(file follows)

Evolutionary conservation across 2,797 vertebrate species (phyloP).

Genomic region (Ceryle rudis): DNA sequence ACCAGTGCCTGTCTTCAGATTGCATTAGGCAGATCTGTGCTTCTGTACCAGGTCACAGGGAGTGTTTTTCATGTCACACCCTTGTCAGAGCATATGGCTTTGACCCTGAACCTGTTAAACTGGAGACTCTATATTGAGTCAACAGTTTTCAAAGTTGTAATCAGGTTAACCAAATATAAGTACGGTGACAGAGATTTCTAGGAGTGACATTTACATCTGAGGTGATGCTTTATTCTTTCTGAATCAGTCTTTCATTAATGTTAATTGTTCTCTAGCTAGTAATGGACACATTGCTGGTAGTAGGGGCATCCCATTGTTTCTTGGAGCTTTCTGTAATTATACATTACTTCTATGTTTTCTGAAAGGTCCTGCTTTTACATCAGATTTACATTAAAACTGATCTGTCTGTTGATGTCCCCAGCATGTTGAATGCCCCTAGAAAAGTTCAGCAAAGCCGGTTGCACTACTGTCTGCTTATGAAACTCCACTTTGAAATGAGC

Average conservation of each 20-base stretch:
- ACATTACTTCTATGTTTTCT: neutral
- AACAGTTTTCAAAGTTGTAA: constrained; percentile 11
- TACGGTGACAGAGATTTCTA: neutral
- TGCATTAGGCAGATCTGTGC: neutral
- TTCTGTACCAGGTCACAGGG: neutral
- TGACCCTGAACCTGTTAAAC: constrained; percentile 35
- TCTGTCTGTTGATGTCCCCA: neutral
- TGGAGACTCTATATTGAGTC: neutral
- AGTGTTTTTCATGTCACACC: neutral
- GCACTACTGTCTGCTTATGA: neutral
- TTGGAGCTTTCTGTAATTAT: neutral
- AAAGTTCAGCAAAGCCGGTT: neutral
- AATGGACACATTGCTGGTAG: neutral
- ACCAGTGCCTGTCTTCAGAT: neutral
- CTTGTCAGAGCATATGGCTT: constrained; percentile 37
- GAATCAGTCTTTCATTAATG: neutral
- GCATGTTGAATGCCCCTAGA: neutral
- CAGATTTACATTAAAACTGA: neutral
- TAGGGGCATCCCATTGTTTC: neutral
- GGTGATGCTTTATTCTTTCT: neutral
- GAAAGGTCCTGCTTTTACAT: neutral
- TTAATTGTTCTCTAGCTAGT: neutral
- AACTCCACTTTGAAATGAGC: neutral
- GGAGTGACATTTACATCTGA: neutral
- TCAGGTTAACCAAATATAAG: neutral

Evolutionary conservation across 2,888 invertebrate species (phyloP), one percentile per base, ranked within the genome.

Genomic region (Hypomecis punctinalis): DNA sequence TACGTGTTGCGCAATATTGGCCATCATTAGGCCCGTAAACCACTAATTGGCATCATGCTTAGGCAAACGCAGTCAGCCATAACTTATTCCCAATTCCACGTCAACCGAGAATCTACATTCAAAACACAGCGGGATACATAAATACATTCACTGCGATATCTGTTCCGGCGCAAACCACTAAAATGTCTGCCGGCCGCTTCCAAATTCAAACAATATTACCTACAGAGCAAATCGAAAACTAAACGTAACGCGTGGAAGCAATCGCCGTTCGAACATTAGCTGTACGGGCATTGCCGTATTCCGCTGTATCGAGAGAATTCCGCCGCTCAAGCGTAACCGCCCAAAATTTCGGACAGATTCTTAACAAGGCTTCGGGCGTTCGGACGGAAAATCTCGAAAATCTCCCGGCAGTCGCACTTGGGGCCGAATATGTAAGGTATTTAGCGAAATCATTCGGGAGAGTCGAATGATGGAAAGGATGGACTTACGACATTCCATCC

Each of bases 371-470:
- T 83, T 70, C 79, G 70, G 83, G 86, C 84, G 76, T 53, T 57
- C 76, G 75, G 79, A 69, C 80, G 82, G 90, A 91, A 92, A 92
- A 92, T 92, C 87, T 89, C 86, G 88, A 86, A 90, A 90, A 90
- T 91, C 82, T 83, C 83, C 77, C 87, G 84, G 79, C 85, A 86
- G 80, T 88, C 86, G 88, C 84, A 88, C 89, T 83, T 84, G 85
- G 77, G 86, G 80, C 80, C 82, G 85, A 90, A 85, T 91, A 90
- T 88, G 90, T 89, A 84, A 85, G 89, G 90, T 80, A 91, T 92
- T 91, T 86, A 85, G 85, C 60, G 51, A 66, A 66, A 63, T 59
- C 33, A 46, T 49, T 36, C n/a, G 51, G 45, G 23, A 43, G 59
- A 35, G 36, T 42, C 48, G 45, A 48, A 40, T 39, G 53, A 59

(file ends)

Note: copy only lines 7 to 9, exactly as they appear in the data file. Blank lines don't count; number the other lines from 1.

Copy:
- TGCATTAGGCAGATCTGTGC: neutral
- TTCTGTACCAGGTCACAGGG: neutral
- TGACCCTGAACCTGTTAAAC: constrained; percentile 35